Cloud Libraries: Issues and Challenges

Cloud Libraries: Issues and Challenges

Mayank Yuvaraj (Banaras Hindu University, India)
Copyright: © 2015 |Pages: 22
DOI: 10.4018/978-1-4666-6539-2.ch003
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On-demand computing power at modest cost, tied with faster Internet accessibility in the Cloud has offered the future of Cloud libraries. This chapter presents a snapshot of what is happening in the arena of Cloud libraries. It presents the features, its promises, components that drive a Cloud library, users and the services, infrastructure, information sources, and retrieval strategies in the Cloud. Further, it presents a Cloud strategic planning model for its realization in libraries. Whereas a lot of work has been done on the technical aspects and implications in health and medical services, there is lack of focus on the implication of Cloud computing in a library setting. This chapter is a self-conscious attempt in filling some of the gaps.
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Greek mythology tells of critters plucked from the earth`s surface and treasured as a celestial body in the sky. Analogous developments have erupted in the computing world where data, software, hard disk and platforms have been swept from desktop PCs and server rooms and installed in the compute Cloud. “The Cloud phenomenon is very real because of its position to drive technology, deliver usability and force standardization” (James, 2010).

In general, Cloud computing has stripped the computing power from CPU and brought a shift in the geography of computation leading to delivery of computing power on the Web (online CPU). “The Cloud is the content bazaar of the Web” that is “massive” and “ignoring or prohibiting the Web is to prohibit electricity” (James, 2010). The “Cloud” element of Cloud Computing can be seen as an acronym that stands for:

  • C: Computing resources,

  • L: That is Location independent,

  • O: Accessed via Online means,

  • U: Used as an Utility and

  • D: On Demand availability.

Cloud Computing has severely infested the structure and functions of library`s trinity: books to e-books, users to virtual users, staff to virtual staffs. Under the ascendancy of technological developments library services have underwent phenomenal changes taking the shape of Cloud libraries. This chapter is written with an aim to present the various shades of Cloud computing enabled Cloud libraries their needs, features components, major players, infrastructure as well as strategies of realization. Cloud library in general is a fundamental transformation of the entire brick- and- mortar library which offers an auspicious opportunity to introduce Web-based dynamic library services. A Cloud library is a trinity of users, Cloud (Internet) and staff which are interconnected through computing. In a Cloud library the library services are consumed and delivered over the Internet.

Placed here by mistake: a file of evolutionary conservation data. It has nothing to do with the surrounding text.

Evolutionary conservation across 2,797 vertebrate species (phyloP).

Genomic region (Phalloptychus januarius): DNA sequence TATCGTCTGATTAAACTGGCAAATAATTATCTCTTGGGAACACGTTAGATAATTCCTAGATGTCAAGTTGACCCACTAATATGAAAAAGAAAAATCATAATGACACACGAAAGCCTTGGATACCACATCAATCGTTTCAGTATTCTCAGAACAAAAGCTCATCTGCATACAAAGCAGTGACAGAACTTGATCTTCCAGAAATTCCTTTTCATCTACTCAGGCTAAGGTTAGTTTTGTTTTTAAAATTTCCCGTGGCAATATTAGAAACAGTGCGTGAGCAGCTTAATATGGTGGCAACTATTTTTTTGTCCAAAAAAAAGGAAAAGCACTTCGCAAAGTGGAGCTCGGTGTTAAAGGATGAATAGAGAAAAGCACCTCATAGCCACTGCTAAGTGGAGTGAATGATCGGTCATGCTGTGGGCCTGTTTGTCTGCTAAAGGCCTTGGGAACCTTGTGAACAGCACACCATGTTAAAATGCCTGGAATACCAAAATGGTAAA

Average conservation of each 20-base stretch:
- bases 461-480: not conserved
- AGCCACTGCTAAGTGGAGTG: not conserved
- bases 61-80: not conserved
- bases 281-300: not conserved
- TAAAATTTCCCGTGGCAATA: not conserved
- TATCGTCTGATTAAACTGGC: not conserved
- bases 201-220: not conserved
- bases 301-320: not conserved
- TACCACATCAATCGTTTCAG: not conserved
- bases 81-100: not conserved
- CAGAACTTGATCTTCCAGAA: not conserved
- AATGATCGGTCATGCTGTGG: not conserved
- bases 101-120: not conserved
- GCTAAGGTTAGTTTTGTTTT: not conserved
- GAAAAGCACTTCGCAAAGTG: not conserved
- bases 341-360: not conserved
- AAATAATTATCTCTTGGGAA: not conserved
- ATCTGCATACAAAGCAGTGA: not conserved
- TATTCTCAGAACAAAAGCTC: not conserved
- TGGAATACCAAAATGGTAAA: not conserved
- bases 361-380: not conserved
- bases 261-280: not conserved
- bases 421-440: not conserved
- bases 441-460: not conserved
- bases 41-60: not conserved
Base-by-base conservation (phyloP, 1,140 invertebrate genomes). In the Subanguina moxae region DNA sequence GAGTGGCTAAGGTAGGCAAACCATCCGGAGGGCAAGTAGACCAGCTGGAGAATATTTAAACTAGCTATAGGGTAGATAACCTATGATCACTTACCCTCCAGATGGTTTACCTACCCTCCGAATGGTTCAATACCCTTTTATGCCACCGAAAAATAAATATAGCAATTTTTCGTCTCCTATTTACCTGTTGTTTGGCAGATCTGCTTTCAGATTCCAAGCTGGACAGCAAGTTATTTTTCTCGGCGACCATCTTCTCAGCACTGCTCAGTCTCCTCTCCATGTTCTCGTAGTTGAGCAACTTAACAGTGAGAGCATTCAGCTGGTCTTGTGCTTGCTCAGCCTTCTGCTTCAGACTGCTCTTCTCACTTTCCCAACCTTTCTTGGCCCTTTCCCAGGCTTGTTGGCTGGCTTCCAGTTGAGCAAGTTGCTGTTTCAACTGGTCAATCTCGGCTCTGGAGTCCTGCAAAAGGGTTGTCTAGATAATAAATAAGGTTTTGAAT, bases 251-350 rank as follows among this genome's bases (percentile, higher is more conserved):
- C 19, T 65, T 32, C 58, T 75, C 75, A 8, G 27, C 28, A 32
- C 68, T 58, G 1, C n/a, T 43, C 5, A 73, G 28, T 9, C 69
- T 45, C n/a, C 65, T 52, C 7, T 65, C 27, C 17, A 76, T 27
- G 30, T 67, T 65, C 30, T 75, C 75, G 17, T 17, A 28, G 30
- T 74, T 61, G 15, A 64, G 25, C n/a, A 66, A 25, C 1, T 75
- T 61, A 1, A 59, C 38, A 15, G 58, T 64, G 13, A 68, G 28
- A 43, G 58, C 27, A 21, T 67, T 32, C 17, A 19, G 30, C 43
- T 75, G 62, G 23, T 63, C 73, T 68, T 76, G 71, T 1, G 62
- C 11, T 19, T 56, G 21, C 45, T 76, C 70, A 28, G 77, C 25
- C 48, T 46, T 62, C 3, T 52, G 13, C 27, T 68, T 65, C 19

Cloud Computing And Libraries: Issues

There is an intellectual contestation of varied interpretations regarding the implication of Cloud computing in libraries. Sadeh (2007) feels that “The widespread adoption of Web search engines and other Internet tools and services and the emergence of players such as Google Scholar and Windows Live Academic in the scholarly information-retrieval arena have reduced users’ dependence on library support to fulfil their information needs.” The Web has also expanded the scope of services provided by librarians. Vaquero, Rodero-Merino, Caceres, and Lindner (2009) opine that Cloud computing and Web collaboration is two major concepts that underlie new and innovative developments in library automation. Cloud services allow for more optimal resource utilization, easier access, and more effective cost reduction.

The growing Internet usage among library users plus the time users spend on the Internet has made it imperative for the libraries to offer their services online. Today`s information consumers have more alternative and attractive ways of finding information than the traditional libraries. The “change in users` perceptions and their preference for Internet tools and services such as Web search engines, e-mail, blogs, and RSS feeds” needs to be studied and redesign the library services (Sadeh, 2007).

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